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Brooklyn Nets by the numbers

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Kevin Liles-USA TODAY Sports

With maybe one camp invite left, the Nets roster is set.  So let's take a look at the roster, by the numbers, measuring it by age, athleticism, experience, etc.

Age: The Nets are now the 10th youngest team in the NBA, with an average age of 25.1, about five years younger than they were after the big Boston trade two years ago.  The team has as many players 20 and younger --two-- as it does 30 and older.

Chris McCullough, at 20 years and 198 days, is the youngest Net since they traded away Derrick Favors in the Deron Williams trade four and a half years ago.  Rondae Hollis-Jefferson is only a month older.   Last year at this time, the Nets had six players 30 or older: Kevin Garnett, Joe Johnson, Andrei Kirilenko, Deron Williams, Alan Anderson and Jarrett Jack and one 20-year-old, Sergey Karasev.

Athleticism: It's hard to measure team athleticism, but the Nets have three players with maximum verticals of 40" or higher, in Shane Larkin (44"), Markel Brown (43.5") and Ryan Boatright (41").  Last season, the most athletic players were Brown, Cory Jefferson and Mason Plumlee. Some of the bigs have big hops as well, with Willie Reed checking in with a 37" vertical, and Thomas Robinson at 35.5" It's hard to get a read on McCullough's max vertical, because he was rehabbing during the Draft Combine, but there was a reason he got votes for "most athletic" from his fellow rookies.

In terms of speed, Larkin is one of the fastest players ever tested at the Draft Combine, with a  3.08 second time in the three quarter court sprint. That's faster than notable speedsters John Wall and Mike Conley Jr. registered at their combines. RHJ isn't far behind at 3.12 seconds. Thaddeus Young is also considerably more athletic at this point in his career than Garnett was.

Experience: The Nets are nowhere near as experienced as they were the past two years. They may have been older, but they also knew what they were doing. They rank ninth in experience. Two years ago, they were second. The Nets are currently carrying three rookies: McCullough, who won't play for a while; Hollis-Jefferson and Boatright plus one player who's had two stints with NBA clubs, but has yet to play a second in an NBA game: Willie Reed. They have two second year players in Brown and Bojan Bogdanovic and three third-year players in Karasev, Larkin, Quincy Miller.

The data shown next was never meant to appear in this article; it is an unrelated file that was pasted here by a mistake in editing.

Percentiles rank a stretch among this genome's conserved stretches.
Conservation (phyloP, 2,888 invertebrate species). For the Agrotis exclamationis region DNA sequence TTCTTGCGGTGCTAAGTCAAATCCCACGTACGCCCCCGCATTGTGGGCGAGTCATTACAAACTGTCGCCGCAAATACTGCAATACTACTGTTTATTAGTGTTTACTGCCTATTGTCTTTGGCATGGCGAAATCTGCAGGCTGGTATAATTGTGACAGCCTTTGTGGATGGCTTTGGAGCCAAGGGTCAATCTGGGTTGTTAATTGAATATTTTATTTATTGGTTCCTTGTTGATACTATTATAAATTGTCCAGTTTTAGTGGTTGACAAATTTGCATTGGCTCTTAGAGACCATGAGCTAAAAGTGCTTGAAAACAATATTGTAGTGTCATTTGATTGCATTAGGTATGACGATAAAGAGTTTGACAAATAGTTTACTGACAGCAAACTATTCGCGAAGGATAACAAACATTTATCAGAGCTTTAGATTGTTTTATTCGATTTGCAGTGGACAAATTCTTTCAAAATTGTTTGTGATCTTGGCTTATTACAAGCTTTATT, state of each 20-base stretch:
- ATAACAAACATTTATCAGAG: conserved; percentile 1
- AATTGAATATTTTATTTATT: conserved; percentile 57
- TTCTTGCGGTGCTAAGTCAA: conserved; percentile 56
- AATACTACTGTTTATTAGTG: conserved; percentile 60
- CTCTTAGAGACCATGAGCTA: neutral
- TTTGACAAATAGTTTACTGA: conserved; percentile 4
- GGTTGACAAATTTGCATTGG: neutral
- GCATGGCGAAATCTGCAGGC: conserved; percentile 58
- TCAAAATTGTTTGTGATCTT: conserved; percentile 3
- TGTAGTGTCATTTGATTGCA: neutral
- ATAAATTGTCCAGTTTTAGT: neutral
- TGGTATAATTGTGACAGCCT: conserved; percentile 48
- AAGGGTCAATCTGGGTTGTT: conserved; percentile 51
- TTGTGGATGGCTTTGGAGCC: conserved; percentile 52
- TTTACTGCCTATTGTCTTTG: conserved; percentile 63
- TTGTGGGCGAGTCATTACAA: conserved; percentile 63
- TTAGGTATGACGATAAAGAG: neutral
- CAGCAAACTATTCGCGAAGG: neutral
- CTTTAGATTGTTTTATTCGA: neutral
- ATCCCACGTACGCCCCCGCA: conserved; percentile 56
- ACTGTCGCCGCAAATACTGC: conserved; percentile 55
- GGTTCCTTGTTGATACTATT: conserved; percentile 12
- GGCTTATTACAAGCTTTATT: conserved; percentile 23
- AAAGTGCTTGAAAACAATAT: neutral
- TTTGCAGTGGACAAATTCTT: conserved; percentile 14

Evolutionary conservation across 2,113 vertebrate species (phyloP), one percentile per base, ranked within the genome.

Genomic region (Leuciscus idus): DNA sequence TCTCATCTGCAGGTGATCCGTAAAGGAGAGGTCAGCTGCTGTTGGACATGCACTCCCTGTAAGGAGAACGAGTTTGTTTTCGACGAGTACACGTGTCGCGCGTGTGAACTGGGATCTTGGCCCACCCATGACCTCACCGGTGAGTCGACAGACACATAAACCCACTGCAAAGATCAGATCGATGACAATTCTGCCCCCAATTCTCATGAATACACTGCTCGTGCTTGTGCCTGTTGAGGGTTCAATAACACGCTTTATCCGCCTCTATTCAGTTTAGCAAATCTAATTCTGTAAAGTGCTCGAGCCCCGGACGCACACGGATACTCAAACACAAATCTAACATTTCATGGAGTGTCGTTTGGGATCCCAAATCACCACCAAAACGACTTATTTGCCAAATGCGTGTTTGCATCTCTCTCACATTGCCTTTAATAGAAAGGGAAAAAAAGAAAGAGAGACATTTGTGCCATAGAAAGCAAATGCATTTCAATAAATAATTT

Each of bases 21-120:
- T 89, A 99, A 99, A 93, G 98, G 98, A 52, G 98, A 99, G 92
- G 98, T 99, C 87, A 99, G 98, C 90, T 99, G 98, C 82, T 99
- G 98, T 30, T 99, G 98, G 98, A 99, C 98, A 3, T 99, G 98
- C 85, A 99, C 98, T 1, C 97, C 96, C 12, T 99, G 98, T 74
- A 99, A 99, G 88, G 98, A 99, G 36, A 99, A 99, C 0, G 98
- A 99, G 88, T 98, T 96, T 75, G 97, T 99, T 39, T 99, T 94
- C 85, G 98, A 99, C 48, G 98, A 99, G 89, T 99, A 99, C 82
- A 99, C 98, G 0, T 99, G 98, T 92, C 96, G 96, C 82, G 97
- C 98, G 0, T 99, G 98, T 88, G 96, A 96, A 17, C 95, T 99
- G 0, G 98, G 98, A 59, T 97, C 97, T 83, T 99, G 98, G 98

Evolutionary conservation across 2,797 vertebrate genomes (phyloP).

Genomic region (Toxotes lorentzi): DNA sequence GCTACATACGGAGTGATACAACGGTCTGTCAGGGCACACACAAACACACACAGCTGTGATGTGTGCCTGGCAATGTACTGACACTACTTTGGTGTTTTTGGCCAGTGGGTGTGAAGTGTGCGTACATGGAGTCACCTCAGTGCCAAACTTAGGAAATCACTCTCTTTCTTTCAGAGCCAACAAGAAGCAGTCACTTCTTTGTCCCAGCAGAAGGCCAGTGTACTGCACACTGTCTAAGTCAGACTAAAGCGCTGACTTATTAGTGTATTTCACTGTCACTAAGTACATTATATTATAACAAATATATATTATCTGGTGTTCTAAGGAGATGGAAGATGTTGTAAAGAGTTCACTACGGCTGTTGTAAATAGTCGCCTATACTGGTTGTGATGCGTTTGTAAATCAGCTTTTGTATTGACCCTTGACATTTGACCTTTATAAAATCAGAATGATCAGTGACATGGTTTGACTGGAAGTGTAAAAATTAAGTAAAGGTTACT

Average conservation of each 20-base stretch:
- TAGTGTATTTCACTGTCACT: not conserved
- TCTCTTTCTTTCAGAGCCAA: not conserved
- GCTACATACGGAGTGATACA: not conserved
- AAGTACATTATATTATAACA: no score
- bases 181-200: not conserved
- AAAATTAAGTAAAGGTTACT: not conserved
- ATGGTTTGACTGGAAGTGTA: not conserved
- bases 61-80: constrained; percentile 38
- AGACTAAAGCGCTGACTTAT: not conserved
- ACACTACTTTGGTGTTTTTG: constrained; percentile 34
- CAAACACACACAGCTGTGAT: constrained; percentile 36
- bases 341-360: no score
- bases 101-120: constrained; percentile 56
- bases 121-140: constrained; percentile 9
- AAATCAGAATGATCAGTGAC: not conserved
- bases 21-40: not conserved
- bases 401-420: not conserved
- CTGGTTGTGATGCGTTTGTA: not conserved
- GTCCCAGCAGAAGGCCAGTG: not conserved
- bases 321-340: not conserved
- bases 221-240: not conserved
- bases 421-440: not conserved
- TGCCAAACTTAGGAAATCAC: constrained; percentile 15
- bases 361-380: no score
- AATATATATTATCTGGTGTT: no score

Height: The Nets are the fifth shortest team in the NBA right now, with two seven-footers in Brook Lopez and Andrea Bargnani, one player listed at 6'11", McCullough, and another, Reed, who says he should be.  They also have two players listed at 5'11" in Boatright and Larkin.  They do have a number of players with 7-foot wingspans, starting with Lopez at 7'6"; McCullough at nearly 7'4"; Reed, Bargnani and Miller at 7'3"; Hollis-Jefferson at 7'2"; Robinson at 7'1; and Thaddeus Young at just under 7-feet. All have longer wingspans than Plumlee. Both Lopez and Bargnani are likely taller than 7'0". In fact, Bargnani was measured at close to 7'2".

International: The Nets have three international players in Bogdanovic, Karasev and Andrea Bargnani. Last year at this time, they had five: Bogdanovic, Karasev, Kirilenko, Mirza Teletovic and Jerome Jordan.

Payroll: At $84.6 million, Nets now rank eighth in payroll in the NBA, the biggest change in any category from last year, when they topped the list, as they did in 2013-14. Among the teams ahead of them are clubs who've previously had reputations as conservative spenders, teams like the Spurs at $87.1 million and the Thunder at $97.2 million. The Nets paid out $123.4 million in luxury taxes over the past three years, including the record of $90.6 million last July, which is unlikely to ever be broken. It's doubtful They'll pay anything this year. The taxes are calculated on the last day of the regular season, so the trade deadline is the last day any significant changes can be made. Joe Johnson is the league's second highest paid player at $24.9 million.

Thanks to hispanosNBA and Draft Express